I recommend printing on cardstock for longer use. I used to laminate cards too, but my preschoolers right now are actually more careful with cards than some I've had in the past. ;) 

Please remember to share this printable by linking to THIS BLOG POST, and not the actual file itself. This allows me to continue to make more free activities! ๐Ÿ’–

FREE Preschool Christmas Matching Cards:


And Merry Christmas!!  ๐Ÿ’–


Happy Educating,
Carla


Have you seen HEEP? It is a preschool homeschool curriculum! Learn more here!



Never miss another post again!  Sign up for our weekly updates newsletter and get links to all our posts once a week in your inbox!  Sign up here!!



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Tuesday, November 3, 2020

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Free Christmas Tree Counting Preschool Printable Counting Activity

A couple years ago I started a tradition of sharing free printable activities you can do with your preschooler! They are always popular, so I imagine a lot of you like them. ๐Ÿ˜‰ So, of course, I am happy to share some more with you this year! This one is sort of like a hidden picture, but you are counting Christmas trees!


This game-like activity lets your preschooler practice the following skills:

* sorting
 * visual discrimination
* counting
* number writing (this is definitely optional if your preschooler isn't ready for it!)
* one-to-one relationship
* comparing

And it all has a fun Christmas tree theme! (Confession, I started debating with myself about how early I can set up our Christmas tree on November 1st. It hasn't happened yet, but I cannot guarantee that i will wait until after Thanksgiving!)

Anyway, I like to print things like this and keep them handy for when my preschoolers want to "do school," and I don't have anything planned. My youngest two enjoy writing and doing worksheet-style activities more than their siblings did when they were younger, so it's actually really helpful for me to have activities like this ready to go!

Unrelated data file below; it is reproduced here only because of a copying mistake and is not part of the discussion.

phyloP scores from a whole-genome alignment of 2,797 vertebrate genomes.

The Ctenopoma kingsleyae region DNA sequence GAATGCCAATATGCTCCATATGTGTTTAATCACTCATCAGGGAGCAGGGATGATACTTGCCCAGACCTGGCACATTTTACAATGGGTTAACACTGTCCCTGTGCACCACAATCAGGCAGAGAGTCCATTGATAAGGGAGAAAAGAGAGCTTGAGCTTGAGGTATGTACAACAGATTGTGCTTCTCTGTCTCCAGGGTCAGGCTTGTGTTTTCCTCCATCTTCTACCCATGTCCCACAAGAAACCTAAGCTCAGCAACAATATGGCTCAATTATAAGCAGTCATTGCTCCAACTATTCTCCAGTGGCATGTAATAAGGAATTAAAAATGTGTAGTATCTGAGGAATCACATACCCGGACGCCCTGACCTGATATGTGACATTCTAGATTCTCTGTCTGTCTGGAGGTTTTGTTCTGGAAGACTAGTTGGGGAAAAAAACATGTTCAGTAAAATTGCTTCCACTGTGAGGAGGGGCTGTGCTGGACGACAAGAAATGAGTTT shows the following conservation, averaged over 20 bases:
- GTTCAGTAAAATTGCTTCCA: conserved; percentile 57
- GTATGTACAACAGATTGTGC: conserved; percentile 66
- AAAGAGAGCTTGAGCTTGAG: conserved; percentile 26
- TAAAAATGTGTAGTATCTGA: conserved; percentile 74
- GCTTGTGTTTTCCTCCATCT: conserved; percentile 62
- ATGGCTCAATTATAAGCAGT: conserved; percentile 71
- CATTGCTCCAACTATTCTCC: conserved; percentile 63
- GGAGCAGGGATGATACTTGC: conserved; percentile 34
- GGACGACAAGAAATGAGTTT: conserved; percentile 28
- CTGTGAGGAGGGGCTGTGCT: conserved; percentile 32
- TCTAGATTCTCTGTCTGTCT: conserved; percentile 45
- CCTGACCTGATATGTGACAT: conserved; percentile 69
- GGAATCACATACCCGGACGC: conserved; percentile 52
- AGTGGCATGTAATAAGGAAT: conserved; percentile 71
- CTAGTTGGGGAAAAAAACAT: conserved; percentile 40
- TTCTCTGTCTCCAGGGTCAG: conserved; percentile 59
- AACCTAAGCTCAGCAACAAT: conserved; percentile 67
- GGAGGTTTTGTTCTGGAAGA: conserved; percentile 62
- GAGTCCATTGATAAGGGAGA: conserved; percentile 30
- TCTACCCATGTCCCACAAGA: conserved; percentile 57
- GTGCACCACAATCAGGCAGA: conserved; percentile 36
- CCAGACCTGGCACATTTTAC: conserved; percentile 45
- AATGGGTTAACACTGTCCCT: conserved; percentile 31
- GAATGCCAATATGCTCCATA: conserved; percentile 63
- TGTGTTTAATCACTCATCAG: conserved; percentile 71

And if you'd like to check out some of my other free CHRISTMAS PRESCHOOL PRINTABLES, click HERE!

I always love to hear from you, so feel free to email me or say "Hi!" on Facebook!


Happy Educating,
Carla


Have you seen HEEP? It is a preschool homeschool curriculum! Learn more here!



Never miss another post again!  Sign up for our weekly updates newsletter and get links to all our posts once a week in your inbox!  Sign up here!!



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Saturday, October 10, 2020

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Homeschool Preschool: 9 Awesome Pre-K "Learning" Activities

This is our second How to Homeschool Preschool class! The topic for today is: 9 Awesome Pre-K "Learning" Activities! And, as you read through the "lesson," you will find a link to get this fantastic little printable reminder for free!


Homeschool Preschool


9 Awesome Preschool "Learning" Activities


A lot of people I know get stressed out about making sure their preschooler is "doing" enough "school." It turns out that there are TONS of educational "learning" activities that you should give you and your preschooler credit for!

As you consider the activities you plan into your preschoolers day, please remember the three "Big Picture" goals we talked about last time:

1- Help develop a love of learning.
2- Encourage a broad range of experiences.
3- Develop skills to learn more.

Amazingly, your child comes pre-programmed to explore, learn, and develop on their own! Preschoolers will naturally gravitate toward activities that they are ready to learn from and avoid activities that are too hard or too easy!

This is incredibly important to remember! I have met A LOT of parents who are stressed out that their 5-year old does not recognize all the letters of the alphabet or does not add and subtract. The simple fact is that just like walking and using the toilet, these are skills that our brains need to be ready to develop. There is a lot of development that needs to happen before we're ready, and our children will be drawn to the activities that they are ready for. If we try teaching them things that are truly too difficult or that they are truly not ready for, the stress from the experience produces hormones that block memory pathways in their brains, making it even more difficult to learn.